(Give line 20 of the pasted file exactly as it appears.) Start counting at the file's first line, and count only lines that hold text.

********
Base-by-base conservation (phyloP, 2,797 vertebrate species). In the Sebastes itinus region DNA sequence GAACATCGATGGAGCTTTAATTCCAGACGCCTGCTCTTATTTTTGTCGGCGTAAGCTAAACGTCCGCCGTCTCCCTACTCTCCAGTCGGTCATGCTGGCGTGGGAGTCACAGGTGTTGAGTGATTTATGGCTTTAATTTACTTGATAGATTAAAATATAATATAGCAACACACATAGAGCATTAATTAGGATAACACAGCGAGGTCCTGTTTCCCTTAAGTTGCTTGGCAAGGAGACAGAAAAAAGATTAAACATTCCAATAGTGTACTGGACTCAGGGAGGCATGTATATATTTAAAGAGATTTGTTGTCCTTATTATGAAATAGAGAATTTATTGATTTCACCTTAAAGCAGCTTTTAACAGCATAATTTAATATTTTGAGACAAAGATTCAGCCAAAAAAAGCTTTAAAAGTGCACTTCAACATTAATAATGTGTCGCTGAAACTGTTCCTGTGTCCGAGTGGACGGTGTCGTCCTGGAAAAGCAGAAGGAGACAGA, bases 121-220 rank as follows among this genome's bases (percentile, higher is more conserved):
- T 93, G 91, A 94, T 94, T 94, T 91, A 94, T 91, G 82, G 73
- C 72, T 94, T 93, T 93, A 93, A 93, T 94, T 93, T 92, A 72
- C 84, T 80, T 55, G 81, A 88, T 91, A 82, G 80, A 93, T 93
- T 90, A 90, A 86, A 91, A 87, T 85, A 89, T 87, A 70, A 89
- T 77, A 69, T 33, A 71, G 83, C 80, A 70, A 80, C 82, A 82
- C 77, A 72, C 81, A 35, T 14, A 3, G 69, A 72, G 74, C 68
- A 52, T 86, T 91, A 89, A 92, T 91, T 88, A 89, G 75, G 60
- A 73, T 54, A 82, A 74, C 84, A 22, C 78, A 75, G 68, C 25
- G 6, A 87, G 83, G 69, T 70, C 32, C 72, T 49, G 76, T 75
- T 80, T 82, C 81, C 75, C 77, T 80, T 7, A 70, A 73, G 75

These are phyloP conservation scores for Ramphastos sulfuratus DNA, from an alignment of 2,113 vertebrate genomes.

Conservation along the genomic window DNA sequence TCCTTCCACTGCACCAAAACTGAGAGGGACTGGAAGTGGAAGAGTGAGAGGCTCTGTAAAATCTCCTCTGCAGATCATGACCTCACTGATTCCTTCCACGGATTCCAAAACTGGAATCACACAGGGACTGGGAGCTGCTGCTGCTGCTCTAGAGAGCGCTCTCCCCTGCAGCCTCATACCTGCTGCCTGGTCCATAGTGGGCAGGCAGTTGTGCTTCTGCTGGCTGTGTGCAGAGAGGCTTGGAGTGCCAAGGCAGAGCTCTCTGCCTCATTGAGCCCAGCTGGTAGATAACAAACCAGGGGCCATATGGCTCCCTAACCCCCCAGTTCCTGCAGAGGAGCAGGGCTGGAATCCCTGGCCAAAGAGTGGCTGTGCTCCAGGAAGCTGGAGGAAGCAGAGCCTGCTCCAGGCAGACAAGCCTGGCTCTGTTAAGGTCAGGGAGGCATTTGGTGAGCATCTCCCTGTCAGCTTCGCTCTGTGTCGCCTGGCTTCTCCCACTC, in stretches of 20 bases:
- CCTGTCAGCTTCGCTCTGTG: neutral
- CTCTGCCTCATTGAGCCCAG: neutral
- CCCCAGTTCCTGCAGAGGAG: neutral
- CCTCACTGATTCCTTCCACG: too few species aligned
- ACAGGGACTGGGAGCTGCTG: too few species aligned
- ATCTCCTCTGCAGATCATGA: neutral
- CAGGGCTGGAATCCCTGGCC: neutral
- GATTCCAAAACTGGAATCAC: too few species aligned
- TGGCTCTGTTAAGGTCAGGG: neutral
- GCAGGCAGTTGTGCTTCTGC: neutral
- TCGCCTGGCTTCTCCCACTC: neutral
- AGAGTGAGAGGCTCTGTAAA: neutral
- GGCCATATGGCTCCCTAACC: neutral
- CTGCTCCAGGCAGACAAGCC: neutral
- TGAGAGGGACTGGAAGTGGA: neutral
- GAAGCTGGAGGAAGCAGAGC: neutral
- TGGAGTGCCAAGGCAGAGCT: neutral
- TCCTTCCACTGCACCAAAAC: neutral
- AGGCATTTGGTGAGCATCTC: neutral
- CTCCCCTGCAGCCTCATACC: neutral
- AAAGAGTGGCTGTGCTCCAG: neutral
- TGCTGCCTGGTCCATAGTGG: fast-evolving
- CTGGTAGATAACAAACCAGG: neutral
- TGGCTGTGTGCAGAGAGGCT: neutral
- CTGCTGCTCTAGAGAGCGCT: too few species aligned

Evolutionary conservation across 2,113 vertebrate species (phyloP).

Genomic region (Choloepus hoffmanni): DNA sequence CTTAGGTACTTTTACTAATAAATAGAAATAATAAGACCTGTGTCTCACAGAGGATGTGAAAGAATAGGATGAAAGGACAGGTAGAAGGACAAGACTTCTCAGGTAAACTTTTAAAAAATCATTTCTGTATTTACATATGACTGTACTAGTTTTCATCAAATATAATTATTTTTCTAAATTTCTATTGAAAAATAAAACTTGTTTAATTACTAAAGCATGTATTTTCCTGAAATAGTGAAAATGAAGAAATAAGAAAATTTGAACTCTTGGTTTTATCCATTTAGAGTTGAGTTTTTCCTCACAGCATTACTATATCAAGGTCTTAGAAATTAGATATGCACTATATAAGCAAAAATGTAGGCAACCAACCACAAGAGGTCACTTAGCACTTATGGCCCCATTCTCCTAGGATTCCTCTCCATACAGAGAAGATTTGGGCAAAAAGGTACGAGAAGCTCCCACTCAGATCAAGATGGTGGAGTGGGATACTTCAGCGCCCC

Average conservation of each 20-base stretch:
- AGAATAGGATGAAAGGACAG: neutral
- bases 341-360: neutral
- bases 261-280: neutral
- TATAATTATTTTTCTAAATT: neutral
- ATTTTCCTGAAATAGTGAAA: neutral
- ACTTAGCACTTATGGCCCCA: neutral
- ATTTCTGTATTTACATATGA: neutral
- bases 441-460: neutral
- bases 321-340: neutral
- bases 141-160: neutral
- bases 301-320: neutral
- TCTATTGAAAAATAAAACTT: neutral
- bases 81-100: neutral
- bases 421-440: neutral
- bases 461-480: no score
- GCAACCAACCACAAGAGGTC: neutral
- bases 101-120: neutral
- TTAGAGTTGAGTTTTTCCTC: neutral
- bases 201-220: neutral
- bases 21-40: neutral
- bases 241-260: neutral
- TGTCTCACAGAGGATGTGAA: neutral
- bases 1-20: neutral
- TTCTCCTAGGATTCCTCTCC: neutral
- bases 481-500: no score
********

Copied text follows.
- CAGGGCTGGAATCCCTGGCC: neutral